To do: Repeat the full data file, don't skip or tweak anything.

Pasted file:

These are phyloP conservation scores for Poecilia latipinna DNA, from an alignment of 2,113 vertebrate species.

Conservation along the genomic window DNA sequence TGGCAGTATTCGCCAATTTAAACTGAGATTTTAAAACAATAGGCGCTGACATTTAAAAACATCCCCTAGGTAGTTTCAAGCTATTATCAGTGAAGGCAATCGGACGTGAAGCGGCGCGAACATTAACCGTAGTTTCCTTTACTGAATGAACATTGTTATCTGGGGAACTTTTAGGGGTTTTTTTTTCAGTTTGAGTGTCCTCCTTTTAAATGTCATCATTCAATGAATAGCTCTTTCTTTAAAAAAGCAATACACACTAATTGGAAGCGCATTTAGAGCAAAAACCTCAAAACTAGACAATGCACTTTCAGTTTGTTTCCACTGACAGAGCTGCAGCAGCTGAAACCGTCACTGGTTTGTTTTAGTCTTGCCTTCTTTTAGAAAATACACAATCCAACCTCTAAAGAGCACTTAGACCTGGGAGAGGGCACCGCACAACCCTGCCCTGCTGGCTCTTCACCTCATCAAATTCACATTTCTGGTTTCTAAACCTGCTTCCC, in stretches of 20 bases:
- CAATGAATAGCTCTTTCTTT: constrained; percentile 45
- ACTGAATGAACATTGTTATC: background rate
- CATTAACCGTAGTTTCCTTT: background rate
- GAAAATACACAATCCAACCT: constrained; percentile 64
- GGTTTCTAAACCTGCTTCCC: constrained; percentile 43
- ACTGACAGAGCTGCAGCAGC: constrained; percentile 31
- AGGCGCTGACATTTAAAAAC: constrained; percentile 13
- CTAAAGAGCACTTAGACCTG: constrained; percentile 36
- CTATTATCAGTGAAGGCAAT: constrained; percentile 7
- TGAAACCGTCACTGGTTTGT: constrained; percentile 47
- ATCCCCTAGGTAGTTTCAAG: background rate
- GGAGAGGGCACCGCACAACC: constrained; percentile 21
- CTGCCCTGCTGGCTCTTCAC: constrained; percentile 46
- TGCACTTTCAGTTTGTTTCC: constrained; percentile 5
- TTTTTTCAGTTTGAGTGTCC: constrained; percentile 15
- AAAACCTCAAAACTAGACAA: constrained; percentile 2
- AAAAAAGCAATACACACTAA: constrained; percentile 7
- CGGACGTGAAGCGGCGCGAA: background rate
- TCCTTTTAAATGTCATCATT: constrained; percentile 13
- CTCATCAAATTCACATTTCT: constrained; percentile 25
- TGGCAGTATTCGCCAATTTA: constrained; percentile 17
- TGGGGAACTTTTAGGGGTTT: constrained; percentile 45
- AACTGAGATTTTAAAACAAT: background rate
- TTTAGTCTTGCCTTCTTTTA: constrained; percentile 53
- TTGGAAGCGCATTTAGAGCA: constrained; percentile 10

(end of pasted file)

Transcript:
These are phyloP conservation scores for Poecilia latipinna DNA, from an alignment of 2,113 vertebrate species.

Conservation along the genomic window DNA sequence TGGCAGTATTCGCCAATTTAAACTGAGATTTTAAAACAATAGGCGCTGACATTTAAAAACATCCCCTAGGTAGTTTCAAGCTATTATCAGTGAAGGCAATCGGACGTGAAGCGGCGCGAACATTAACCGTAGTTTCCTTTACTGAATGAACATTGTTATCTGGGGAACTTTTAGGGGTTTTTTTTTCAGTTTGAGTGTCCTCCTTTTAAATGTCATCATTCAATGAATAGCTCTTTCTTTAAAAAAGCAATACACACTAATTGGAAGCGCATTTAGAGCAAAAACCTCAAAACTAGACAATGCACTTTCAGTTTGTTTCCACTGACAGAGCTGCAGCAGCTGAAACCGTCACTGGTTTGTTTTAGTCTTGCCTTCTTTTAGAAAATACACAATCCAACCTCTAAAGAGCACTTAGACCTGGGAGAGGGCACCGCACAACCCTGCCCTGCTGGCTCTTCACCTCATCAAATTCACATTTCTGGTTTCTAAACCTGCTTCCC, in stretches of 20 bases:
- CAATGAATAGCTCTTTCTTT: constrained; percentile 45
- ACTGAATGAACATTGTTATC: background rate
- CATTAACCGTAGTTTCCTTT: background rate
- GAAAATACACAATCCAACCT: constrained; percentile 64
- GGTTTCTAAACCTGCTTCCC: constrained; percentile 43
- ACTGACAGAGCTGCAGCAGC: constrained; percentile 31
- AGGCGCTGACATTTAAAAAC: constrained; percentile 13
- CTAAAGAGCACTTAGACCTG: constrained; percentile 36
- CTATTATCAGTGAAGGCAAT: constrained; percentile 7
- TGAAACCGTCACTGGTTTGT: constrained; percentile 47
- ATCCCCTAGGTAGTTTCAAG: background rate
- GGAGAGGGCACCGCACAACC: constrained; percentile 21
- CTGCCCTGCTGGCTCTTCAC: constrained; percentile 46
- TGCACTTTCAGTTTGTTTCC: constrained; percentile 5
- TTTTTTCAGTTTGAGTGTCC: constrained; percentile 15
- AAAACCTCAAAACTAGACAA: constrained; percentile 2
- AAAAAAGCAATACACACTAA: constrained; percentile 7
- CGGACGTGAAGCGGCGCGAA: background rate
- TCCTTTTAAATGTCATCATT: constrained; percentile 13
- CTCATCAAATTCACATTTCT: constrained; percentile 25
- TGGCAGTATTCGCCAATTTA: constrained; percentile 17
- TGGGGAACTTTTAGGGGTTT: constrained; percentile 45
- AACTGAGATTTTAAAACAAT: background rate
- TTTAGTCTTGCCTTCTTTTA: constrained; percentile 53
- TTGGAAGCGCATTTAGAGCA: constrained; percentile 10